"Removal of parking or traffic lanes does not have to necessarily occur in order to accommodate bike lanes."

Yes, you were right in the first instance: you don't know anything about SF.

"If SF planners do feel it's necessary to remove parking and traffic lanes to create space for bike lanes, learning their reasons for this should would be good to know."

Planners in SF are know-it-all assholes like you. Why do you think they want to take away street parking and traffic lanes to make bike lanes? Because they are bike assholes, who, like you, think they know something that they must jam down our throats. Like these "planners" you have all the stupid bike bullshit at your finger tips.

Thanks for the input, you incredibly smug twit.

 
At 3:38 PM, Blogger murphstahoe said...

Regarding the bike fantasy. Californians used 470 MILLION less gallons of gasoline this year compared to last year. People are voting against cars with the most effective vote - their pocketbook.

Prices are way down, consumption has not come back. This is in large part because the economy is cratering - the economy that is based upon cars (Ref: Anderson, Rob). The first economy to transition away from the unsustainable auto-centric emphasis, wins. The Californians are trying to take the lead.

 
At 4:46 PM, Blogger Rob Anderson said...

Just because I scorn the bicycle fantasy doesn't mean I don't welcome a transition to more sustainable sources of energy. Cars and trucks that now run on petroleum-based fuel will be replaced by hybrids and vehicles that run on alternative fuel. In other words, Murph, just because Californians are driving less doesn't mean they are going to turn en masse to bicycles, which will always be nothing but a minor "mode" of transportation in the US.

 
At 9:44 PM, Blogger murphstahoe said...

Rob -

Ah yes, more fantasies from the Sci-Fi crowd. This stuff is rocket science - and in this case, I am actually a rocket scientist, and you are ... remind me again what your training is?

It's easy to say we don't need to change our habits because a magic car fairy will bring a 200 MPG Hybrid, or we will run them on magic Bio-Diesel, or plug them into the wall. People love to hear this because it means their life will stay the same. Of course, this is a fantasy - Hybrids won't overcome peak oil, Bio-Diesel has a net negative oil return, Electric cars run on electricity which is already in short supply, it would be impossible to produce the joules of energy to power our current car usage with solar, wind, or even Natural Gas - ergo more coal, an even worse alternative to oil.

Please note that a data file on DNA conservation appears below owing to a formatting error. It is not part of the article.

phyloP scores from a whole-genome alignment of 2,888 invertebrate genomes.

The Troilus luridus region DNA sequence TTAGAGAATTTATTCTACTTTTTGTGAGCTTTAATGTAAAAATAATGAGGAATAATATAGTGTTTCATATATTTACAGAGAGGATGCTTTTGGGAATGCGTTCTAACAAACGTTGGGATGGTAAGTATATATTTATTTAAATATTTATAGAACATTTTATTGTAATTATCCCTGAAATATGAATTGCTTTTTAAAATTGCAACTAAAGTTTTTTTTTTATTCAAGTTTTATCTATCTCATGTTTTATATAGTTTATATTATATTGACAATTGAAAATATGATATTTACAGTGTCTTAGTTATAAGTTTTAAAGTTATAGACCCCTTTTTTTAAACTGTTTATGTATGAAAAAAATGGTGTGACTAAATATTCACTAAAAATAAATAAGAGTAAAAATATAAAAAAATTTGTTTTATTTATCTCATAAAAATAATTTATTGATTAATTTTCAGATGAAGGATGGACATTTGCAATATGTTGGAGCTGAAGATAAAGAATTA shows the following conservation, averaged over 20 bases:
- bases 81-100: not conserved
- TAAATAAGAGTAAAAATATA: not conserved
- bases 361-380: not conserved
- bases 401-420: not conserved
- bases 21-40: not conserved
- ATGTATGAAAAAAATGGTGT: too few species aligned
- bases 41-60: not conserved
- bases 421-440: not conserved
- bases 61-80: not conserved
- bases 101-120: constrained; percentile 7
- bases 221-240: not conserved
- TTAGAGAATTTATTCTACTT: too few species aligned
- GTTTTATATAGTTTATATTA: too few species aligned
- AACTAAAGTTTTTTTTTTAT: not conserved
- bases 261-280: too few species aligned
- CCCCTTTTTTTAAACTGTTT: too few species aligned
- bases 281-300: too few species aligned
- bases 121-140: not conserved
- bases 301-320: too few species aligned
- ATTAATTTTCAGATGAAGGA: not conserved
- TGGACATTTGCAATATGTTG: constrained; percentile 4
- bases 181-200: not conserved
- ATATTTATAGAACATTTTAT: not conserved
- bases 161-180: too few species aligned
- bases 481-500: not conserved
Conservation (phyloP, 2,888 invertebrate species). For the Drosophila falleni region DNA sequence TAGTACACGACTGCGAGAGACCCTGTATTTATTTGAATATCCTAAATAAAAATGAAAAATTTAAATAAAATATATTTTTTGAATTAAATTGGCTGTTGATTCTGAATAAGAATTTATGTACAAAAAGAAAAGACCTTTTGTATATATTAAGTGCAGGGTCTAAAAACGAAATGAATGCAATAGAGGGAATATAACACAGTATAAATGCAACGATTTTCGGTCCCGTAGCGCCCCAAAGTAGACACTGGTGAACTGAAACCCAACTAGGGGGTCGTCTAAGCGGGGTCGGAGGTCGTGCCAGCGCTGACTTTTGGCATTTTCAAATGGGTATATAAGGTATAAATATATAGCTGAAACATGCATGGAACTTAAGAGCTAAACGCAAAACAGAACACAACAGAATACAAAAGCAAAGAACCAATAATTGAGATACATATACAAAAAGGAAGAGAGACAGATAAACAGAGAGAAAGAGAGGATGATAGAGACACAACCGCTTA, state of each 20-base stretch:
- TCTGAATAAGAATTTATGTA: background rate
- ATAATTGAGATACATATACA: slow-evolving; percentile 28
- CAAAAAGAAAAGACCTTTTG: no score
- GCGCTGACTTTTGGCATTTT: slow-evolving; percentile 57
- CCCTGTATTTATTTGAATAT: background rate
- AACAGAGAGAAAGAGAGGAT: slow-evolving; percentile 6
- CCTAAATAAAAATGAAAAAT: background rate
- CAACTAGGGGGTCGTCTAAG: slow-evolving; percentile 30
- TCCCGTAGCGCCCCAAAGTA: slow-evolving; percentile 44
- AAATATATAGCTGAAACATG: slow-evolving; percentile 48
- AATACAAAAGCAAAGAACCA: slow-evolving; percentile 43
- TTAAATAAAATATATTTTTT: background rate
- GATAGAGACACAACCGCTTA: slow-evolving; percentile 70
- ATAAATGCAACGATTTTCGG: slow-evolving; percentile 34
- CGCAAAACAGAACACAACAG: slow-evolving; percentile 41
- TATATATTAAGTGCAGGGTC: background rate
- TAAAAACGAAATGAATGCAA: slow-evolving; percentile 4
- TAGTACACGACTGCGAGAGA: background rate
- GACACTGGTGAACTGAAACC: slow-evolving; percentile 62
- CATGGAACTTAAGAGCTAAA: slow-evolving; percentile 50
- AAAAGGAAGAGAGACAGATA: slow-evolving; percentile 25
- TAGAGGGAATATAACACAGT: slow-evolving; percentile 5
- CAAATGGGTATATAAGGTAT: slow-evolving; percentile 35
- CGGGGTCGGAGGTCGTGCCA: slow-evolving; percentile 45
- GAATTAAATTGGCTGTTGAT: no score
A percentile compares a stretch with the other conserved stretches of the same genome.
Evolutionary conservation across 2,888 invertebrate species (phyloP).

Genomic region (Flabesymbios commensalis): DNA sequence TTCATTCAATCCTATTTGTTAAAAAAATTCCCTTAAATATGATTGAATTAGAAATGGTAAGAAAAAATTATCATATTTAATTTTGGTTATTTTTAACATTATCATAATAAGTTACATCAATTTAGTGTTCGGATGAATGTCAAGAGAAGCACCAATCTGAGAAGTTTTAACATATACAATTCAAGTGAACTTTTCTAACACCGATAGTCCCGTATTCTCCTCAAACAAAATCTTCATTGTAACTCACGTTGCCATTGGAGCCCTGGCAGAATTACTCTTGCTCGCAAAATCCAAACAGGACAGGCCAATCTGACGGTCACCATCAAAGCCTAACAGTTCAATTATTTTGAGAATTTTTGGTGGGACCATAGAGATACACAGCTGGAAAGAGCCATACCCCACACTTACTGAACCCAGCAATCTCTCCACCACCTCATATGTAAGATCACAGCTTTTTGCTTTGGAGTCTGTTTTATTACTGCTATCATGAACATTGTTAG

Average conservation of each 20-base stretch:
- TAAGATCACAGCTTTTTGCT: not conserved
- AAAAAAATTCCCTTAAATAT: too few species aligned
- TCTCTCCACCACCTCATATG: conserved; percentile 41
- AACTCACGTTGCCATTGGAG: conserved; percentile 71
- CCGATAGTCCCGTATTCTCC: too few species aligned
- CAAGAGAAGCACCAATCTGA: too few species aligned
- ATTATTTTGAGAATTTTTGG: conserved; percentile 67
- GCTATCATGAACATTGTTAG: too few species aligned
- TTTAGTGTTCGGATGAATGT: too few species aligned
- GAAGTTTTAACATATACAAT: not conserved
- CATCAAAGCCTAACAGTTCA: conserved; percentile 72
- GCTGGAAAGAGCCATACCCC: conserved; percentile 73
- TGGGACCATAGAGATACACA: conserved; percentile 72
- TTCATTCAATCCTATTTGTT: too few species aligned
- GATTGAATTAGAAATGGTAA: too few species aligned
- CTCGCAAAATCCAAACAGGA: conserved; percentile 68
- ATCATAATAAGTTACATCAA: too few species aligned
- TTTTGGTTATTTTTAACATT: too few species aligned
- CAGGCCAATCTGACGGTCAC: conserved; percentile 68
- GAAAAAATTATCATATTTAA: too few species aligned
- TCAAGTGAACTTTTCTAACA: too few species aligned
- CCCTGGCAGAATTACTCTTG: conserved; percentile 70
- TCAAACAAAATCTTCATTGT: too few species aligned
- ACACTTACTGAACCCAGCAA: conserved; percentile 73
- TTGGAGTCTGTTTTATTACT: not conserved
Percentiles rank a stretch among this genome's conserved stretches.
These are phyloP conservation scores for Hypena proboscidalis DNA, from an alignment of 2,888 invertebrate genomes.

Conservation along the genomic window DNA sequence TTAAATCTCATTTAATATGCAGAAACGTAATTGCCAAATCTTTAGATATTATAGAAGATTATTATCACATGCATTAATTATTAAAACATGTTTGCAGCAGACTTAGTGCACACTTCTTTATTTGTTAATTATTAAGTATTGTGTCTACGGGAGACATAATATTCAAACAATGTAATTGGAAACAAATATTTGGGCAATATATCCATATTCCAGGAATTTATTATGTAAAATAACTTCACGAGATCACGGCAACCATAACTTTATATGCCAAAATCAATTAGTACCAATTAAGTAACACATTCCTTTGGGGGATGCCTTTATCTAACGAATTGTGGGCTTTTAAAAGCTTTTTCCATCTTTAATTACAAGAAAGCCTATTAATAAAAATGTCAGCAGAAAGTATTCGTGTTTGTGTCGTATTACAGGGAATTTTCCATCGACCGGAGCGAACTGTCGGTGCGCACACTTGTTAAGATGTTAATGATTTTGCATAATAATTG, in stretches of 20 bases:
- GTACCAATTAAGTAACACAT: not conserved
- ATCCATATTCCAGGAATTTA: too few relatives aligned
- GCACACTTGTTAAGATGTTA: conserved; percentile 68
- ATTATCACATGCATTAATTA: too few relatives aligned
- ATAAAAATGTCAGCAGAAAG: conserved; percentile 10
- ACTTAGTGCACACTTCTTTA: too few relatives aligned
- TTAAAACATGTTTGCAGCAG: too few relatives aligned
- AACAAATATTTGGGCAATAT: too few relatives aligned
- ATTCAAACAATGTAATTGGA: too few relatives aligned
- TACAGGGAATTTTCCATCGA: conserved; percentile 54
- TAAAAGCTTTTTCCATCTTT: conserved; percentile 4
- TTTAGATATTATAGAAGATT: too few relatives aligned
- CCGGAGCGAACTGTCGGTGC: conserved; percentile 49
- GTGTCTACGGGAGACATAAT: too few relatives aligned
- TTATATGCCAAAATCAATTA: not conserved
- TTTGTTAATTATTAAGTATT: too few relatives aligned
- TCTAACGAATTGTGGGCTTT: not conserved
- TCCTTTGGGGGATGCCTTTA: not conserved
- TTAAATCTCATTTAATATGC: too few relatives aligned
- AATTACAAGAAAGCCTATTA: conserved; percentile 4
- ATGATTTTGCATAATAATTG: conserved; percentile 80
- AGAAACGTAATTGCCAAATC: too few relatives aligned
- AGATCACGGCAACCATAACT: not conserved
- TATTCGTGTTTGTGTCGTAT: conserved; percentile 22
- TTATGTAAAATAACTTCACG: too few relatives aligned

Not to mention that roads are not paved with corn, ships transporting cars use bunker oil, hybrid cars still need to be parked in a time where populations will be moving to denser areas, need travel lanes, the batteries fail and need hazardous waste disposal.

Of course, I am just a so-called expert, and you are a guy with a computer and a loud mouth, so clearly you are more trustable.

 
At 9:02 AM, Blogger Rob Anderson said...

Getting a little nasty, Murph? So your adherence to the bicycle fantasy is based on your expertise? "Joules of energy"? Bullshit. You're an expert like the "planners" in SF who keep telling us we need to build highrises because ABAG says we should, that we can do that in city neighborhoods along transit arteries/Muni lines without degrading those neighborhoods. There's plenty of oil for us to transition to whatever is going to fuel the next generation of motor vehicles. But you haven't told us how bicycles fit into your apocalyptic vision. Let me guess: the people of the US will turn their lonely, energy starved eyes on---the bicycle to fill in the gap!

 
At 11:03 AM, Blogger murphstahoe said...

Hopefully we don't turn to walking, itisn't safe.

 
At 11:22 AM, Blogger Rob Anderson said...

It's not safe for people---especially old people with walkers---to cross Geary Blvd. where there is no crosswalk. I either walk or take Muni everywhere I go and feel equally threatened by reckless motorists and cyclists running red lights and/or riding on the sidewalk.

 
At 11:48 AM, Blogger murphstahoe said...

And why is there no crosswalk? Because we decided to prioritize cars in the design of the area. So the old person with a walker is now required to walk up a pedestrian overpass. For this gentleman, that detour was worse than accepting the risk of crossing Geary.

You seem to think this is acceptable. On this, we differ. Your fight is to support more configurations that are dangerous to cyclists AND pedestrians (see Market/Octavia). As such, I must push back.

 
At 1:18 PM, Blogger Rob Anderson said...

Of course it takes more of an effort for anyone with a walker to use the pedestrian overpass, just as it does anyone using a walker---or a cane---to cross any city street compared to the rest of us more or less able-bodied people.